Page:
Learning how to use a crimping tool for jewellery making is one of the basic skills you’ll need to perfect as you work with beads in your career. If you’re new to beading and want some step-by-step guidance, you’ve come to the right place!
Here’s your complete guide on what crimp beads are and how to use jewellery crimping tools to finish your beaded pieces to a high standard, with a professional look.
What is a crimp bead?
Unfamiliar with crimp beads? Crimp beads are small beads with thin walls, made to be squashed and compacted into shape using crimping tools. Crimp beads are used to hide the knots in your beaded necklace or bracelet that are holding your pieces together, but can also strengthen these points in your jewellery designs, making sure your customers receive a piece of jewellery that will last.
How to use a bead crimping tool in 10 steps
- Get to know your crimping tool. Notice that your plier will have two notches. The one that is closest to the handles features a small dimple to help the crimp bead form a figure of eight. The notch that is closest to the tip of the pliers will fold the crimp, use this to form a tube.
- Take your chosen crimp tube or crimp bead and slide it onto the end of the wire you’re working with.
- Take the end of the cord and add your chosen finishing component, whether that’s a jump ring or a clasp.
- Now take the very end of the wire and pull it back through the crimp.
- Push the crimp closer to the jump ring or clasp, but don’t force it so that it’s too tight. Leave the jump ring or clasp a little space so that there is more movement in the piece.
- Once you’re happy with the position of the crimp, place it in the first notch of your crimping tool.
- Before applying pressure, make sure each wire end is separated. This will keep each wire in its own area of the crimp bead or crimp tube as it forms that figure of eight shape.
- As you apply pressure and squeeze the pliers, the small dimple in the notch of your pliers will position each wire end in its own compartment inside the crimp.
- Once your crimp is a U shape, you can now move onto the second notch of your pliers. Here you will need to place the crimp and squeeze the pliers, gently forcing the U shape to fold in on itself.
- You should now be left with a tube-like bead that has secure each wire end neatly in place. Now you can trim the excess wire as needed, leaving you with a professionally finished piece.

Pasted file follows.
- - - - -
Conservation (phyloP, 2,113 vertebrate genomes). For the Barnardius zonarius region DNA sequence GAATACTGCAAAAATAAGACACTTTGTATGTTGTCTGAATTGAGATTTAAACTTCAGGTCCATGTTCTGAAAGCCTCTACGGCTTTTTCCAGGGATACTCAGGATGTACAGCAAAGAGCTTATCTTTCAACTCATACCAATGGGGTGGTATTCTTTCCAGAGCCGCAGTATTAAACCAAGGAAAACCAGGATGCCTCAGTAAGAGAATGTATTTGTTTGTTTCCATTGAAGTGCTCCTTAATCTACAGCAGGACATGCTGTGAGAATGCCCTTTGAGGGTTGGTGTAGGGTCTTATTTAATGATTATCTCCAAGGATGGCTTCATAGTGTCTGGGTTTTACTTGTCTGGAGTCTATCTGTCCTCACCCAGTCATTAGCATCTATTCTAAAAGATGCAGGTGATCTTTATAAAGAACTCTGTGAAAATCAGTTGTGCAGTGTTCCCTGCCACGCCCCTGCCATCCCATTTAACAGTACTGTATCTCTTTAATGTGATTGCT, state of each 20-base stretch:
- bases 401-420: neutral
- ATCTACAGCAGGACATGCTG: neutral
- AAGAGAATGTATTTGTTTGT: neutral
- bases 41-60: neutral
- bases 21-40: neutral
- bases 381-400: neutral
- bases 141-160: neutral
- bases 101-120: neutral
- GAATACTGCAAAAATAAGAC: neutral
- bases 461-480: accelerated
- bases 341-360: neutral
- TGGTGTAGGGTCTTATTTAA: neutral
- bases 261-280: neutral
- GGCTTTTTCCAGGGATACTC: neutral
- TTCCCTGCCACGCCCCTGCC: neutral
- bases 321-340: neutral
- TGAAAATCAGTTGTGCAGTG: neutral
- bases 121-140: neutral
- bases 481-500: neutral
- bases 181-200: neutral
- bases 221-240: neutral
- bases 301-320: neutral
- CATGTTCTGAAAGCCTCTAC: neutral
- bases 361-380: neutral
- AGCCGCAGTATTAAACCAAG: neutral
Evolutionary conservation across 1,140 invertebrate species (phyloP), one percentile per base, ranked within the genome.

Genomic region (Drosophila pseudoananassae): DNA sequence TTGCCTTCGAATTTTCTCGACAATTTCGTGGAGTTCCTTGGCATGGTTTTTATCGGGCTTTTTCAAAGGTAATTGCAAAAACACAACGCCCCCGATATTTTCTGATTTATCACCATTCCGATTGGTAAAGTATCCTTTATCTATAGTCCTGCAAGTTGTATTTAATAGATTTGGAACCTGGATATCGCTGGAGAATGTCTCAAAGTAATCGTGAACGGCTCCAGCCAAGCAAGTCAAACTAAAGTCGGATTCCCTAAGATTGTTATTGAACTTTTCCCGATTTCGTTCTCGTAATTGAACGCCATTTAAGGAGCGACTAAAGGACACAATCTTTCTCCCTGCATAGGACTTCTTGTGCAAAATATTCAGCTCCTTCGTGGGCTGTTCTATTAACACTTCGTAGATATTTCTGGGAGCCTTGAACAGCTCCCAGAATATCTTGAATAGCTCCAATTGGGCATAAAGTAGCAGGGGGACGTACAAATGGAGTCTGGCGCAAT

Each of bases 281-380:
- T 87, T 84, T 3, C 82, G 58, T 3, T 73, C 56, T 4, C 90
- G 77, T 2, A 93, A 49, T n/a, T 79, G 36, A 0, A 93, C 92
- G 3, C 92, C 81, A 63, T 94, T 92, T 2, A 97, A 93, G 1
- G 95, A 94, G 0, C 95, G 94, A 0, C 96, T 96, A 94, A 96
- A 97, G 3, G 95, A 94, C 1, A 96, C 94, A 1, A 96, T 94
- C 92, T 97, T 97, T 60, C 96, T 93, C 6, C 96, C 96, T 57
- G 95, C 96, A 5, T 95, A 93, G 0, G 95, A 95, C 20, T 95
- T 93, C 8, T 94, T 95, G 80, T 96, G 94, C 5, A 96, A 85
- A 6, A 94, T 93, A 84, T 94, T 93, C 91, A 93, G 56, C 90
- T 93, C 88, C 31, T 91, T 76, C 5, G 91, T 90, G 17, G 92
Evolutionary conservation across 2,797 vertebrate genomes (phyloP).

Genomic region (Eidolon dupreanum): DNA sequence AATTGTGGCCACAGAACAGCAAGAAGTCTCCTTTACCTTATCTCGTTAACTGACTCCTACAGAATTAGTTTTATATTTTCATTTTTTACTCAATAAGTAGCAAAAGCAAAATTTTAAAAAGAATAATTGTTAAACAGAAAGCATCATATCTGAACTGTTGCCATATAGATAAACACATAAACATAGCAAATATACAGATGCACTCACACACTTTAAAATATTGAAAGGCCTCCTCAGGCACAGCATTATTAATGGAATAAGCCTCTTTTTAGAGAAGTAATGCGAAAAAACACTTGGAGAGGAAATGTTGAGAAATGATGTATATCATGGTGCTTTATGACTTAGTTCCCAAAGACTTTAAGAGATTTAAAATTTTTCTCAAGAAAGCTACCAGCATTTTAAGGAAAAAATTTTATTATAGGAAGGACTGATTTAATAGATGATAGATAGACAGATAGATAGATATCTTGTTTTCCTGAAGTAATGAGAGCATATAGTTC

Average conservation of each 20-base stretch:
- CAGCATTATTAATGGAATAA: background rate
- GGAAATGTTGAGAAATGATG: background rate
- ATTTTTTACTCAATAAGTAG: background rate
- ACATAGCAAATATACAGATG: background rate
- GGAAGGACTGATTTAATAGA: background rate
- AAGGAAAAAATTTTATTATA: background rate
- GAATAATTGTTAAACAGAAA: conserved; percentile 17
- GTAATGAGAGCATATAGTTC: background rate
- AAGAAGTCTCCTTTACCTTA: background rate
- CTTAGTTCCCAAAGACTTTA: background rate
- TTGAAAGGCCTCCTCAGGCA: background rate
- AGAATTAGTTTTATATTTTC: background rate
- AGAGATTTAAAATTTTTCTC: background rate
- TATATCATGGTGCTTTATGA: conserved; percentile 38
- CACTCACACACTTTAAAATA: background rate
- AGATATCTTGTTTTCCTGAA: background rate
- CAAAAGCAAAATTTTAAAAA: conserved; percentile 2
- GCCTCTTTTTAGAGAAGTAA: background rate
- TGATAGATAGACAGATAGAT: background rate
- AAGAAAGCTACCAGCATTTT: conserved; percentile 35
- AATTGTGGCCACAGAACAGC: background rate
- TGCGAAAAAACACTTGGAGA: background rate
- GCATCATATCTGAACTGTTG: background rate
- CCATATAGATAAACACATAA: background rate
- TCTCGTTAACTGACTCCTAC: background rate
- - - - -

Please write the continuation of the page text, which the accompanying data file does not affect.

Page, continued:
Interested in getting to grips with other beading tools? Here’s how to use beading tools for beginners – a basic guide in using beading needles, reamers, and bead boards.
What size crimp tubes to use
Choosing the right sized crimp tube or bead is important when it comes to giving your beaded jewellery a professional finish. Although there are no hard and fast rules to go by. If the size of your crimp tube is a little too big for the wire you’re using, you may find that the crimp will not securely grip the wire in place, leaving your piece vulnerable to breaking at a later date. You should also avoid using crimp tubes that are too small for the wire you’re working with. While it may fit, if it’s too tight the wire may not sit correctly in the crimp tube, making it difficult to secure it into place.
How to find the right crimp tube sizes
Crimps are available in different diameters and lengths. However, jewellery makers who specialise in bead often work find that longer crimp tubes provide a more stable finish than shorter ones, but a shorter crimp may give you the neatest finish.
To make choosing the right crimp tube sizes simple, check out the manufacturer’s guide. Beadalon provides a handy, clear guide on which crimp tube sizes to use with wire sizes. Make sure you check each manufacturer separately however, as the sizes will vary from one to the other.
What size crimping tools to use
Before you buy your own bead crimping tool you may be wondering which size will be most useful to you. Generally, there are three different sizes of crimping pliers: micro pliers, regular pliers, and mighty pliers. Very small crimp tubes (between 0.8-1mm) will require micro pliers. Those that are slightly larger (between 1-2mm) will require regular pliers, and anything from 3mm or larger will require mighty crimping pliers.
Understandably, you may not want to invest in all of these crimping pliers at once. Instead, you may want to try a multi-tool – crimping pliers that allow you to work with varying crimp tube sizes. This a great way of saving money on tools and making sure that you try using different sized crimps before you settle on a size that works for you.
Crimp beads vs crimp tubes?
Confused about which crimp to use? Don’t worry, it’s mainly down to your own preference. They will essentially give a similar finish as the crimp beads will become flattened. However, you may find that crimp tubes can be slightly less likely to crack as you squash them into place with your pliers. Remember that with crimp tubes, you can also squash them into a shape that closely resembles a bead anyway, so in the end, it really does depend on the overall effect you would like to create with your final piece.
Crimp covers are also a great option for a more professional finish, designed to fit over the crimp bead or crimp tube. They look like a bead, so it gives the design a more finished look.
Now you know how to use a crimping tool, pick up crimp beads and crimp tubes in bulk at Cooksongold today. Alternatively, check out our other beginners’ guides for more tutorials and useful information for jewellers looking to expand their skillset.